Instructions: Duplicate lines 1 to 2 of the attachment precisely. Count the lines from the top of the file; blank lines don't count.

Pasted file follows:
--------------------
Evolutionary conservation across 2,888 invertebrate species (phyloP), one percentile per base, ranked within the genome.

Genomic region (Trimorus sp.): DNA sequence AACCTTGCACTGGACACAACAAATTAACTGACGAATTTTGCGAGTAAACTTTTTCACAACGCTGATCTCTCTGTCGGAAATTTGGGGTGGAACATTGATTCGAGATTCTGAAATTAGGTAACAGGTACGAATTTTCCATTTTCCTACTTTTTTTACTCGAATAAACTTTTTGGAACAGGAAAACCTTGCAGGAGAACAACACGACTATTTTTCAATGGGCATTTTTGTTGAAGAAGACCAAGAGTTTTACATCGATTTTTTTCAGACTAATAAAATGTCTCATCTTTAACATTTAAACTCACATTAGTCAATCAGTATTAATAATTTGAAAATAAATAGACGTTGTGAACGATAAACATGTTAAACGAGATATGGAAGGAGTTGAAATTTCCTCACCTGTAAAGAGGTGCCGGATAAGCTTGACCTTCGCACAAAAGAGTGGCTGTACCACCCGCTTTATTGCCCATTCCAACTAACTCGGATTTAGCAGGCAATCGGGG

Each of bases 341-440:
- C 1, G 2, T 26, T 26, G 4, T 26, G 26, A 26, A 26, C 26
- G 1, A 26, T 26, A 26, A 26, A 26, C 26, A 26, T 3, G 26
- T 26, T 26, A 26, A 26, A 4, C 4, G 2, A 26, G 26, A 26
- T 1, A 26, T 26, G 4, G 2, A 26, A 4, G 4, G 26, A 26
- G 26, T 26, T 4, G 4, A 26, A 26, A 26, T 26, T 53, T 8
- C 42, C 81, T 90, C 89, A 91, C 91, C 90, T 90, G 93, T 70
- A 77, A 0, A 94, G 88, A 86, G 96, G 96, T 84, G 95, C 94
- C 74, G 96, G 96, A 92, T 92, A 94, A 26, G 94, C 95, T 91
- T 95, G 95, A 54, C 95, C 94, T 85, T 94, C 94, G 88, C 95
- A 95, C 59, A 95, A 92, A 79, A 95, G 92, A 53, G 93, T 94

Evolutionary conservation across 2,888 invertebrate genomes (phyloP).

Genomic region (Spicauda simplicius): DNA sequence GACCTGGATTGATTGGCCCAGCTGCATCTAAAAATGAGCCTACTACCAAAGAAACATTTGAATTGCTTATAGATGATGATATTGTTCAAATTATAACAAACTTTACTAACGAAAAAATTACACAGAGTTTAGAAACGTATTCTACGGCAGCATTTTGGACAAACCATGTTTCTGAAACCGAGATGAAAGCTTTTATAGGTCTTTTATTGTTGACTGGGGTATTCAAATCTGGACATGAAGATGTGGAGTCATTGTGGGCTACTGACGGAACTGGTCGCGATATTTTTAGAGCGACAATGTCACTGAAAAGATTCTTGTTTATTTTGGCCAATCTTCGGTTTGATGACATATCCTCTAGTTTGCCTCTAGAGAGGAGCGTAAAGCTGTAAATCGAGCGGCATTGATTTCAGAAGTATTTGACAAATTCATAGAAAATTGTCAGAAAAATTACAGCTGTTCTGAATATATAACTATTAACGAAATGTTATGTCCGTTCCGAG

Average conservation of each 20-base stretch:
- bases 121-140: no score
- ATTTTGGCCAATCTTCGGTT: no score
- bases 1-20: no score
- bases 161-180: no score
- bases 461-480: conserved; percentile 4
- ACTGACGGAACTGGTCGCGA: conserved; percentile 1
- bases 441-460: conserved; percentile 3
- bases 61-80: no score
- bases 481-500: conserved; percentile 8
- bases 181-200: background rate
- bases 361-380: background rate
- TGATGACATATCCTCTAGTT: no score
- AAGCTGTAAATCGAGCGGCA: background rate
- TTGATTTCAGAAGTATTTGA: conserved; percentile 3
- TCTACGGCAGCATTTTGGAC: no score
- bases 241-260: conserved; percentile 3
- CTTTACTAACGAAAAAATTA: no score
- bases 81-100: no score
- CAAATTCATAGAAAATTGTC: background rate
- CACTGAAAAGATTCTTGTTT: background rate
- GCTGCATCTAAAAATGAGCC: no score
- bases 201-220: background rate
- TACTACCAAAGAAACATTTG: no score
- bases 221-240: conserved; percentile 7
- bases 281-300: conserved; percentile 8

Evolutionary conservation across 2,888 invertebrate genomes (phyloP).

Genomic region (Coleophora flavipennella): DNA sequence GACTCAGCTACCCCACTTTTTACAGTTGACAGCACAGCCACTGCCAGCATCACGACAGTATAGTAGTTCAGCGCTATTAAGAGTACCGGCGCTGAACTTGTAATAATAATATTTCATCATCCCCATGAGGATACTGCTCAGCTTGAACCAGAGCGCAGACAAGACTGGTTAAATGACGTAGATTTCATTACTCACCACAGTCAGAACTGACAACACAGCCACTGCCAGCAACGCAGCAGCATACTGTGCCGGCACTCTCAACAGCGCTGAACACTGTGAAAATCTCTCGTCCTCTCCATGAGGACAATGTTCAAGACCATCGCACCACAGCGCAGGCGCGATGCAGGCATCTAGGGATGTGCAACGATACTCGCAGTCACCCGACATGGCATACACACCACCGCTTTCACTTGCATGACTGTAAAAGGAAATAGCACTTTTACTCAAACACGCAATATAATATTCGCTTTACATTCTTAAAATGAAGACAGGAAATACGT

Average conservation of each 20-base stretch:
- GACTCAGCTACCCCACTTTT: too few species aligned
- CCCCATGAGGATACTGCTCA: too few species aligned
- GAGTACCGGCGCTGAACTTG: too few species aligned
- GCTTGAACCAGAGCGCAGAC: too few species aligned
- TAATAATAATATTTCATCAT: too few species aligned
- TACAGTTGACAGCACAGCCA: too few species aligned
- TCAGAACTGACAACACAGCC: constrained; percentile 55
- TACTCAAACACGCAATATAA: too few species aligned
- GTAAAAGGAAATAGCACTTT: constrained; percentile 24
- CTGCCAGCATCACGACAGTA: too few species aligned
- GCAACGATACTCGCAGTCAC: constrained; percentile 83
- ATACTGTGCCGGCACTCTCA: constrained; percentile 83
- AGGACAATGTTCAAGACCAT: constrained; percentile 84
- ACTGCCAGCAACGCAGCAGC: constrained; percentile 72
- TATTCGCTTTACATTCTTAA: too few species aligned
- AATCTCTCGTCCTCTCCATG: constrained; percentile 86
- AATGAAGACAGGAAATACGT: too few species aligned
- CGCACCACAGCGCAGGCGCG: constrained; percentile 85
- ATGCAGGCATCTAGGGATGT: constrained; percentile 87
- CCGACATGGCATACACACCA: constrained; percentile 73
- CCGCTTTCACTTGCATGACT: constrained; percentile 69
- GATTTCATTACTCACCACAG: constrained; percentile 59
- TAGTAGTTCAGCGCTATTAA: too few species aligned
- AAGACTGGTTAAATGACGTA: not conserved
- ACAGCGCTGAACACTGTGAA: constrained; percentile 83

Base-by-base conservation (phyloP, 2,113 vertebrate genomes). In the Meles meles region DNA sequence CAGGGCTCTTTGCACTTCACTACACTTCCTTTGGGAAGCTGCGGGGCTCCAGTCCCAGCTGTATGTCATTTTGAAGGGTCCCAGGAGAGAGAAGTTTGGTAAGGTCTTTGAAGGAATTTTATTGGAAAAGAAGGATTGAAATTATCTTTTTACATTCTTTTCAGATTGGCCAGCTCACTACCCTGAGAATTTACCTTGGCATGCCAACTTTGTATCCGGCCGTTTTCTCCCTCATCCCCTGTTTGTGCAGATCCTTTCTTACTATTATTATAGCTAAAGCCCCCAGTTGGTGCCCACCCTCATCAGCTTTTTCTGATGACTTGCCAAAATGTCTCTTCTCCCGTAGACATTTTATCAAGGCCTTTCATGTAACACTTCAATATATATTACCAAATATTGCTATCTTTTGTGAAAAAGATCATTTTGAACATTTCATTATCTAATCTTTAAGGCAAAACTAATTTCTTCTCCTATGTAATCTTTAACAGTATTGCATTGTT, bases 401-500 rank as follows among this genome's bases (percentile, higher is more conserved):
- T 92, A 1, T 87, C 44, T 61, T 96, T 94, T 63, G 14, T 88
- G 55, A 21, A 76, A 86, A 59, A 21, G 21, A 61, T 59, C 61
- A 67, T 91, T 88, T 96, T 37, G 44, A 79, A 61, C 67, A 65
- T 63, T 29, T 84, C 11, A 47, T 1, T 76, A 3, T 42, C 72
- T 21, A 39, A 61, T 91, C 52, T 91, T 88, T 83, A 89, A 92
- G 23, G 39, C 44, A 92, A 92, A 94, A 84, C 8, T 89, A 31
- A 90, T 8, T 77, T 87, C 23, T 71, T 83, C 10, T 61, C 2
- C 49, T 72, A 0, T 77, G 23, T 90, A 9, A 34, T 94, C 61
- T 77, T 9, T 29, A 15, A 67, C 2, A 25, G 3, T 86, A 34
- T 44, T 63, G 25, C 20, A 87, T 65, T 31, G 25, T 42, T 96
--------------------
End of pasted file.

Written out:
Evolutionary conservation across 2,888 invertebrate species (phyloP), one percentile per base, ranked within the genome.

Genomic region (Trimorus sp.): DNA sequence AACCTTGCACTGGACACAACAAATTAACTGACGAATTTTGCGAGTAAACTTTTTCACAACGCTGATCTCTCTGTCGGAAATTTGGGGTGGAACATTGATTCGAGATTCTGAAATTAGGTAACAGGTACGAATTTTCCATTTTCCTACTTTTTTTACTCGAATAAACTTTTTGGAACAGGAAAACCTTGCAGGAGAACAACACGACTATTTTTCAATGGGCATTTTTGTTGAAGAAGACCAAGAGTTTTACATCGATTTTTTTCAGACTAATAAAATGTCTCATCTTTAACATTTAAACTCACATTAGTCAATCAGTATTAATAATTTGAAAATAAATAGACGTTGTGAACGATAAACATGTTAAACGAGATATGGAAGGAGTTGAAATTTCCTCACCTGTAAAGAGGTGCCGGATAAGCTTGACCTTCGCACAAAAGAGTGGCTGTACCACCCGCTTTATTGCCCATTCCAACTAACTCGGATTTAGCAGGCAATCGGGG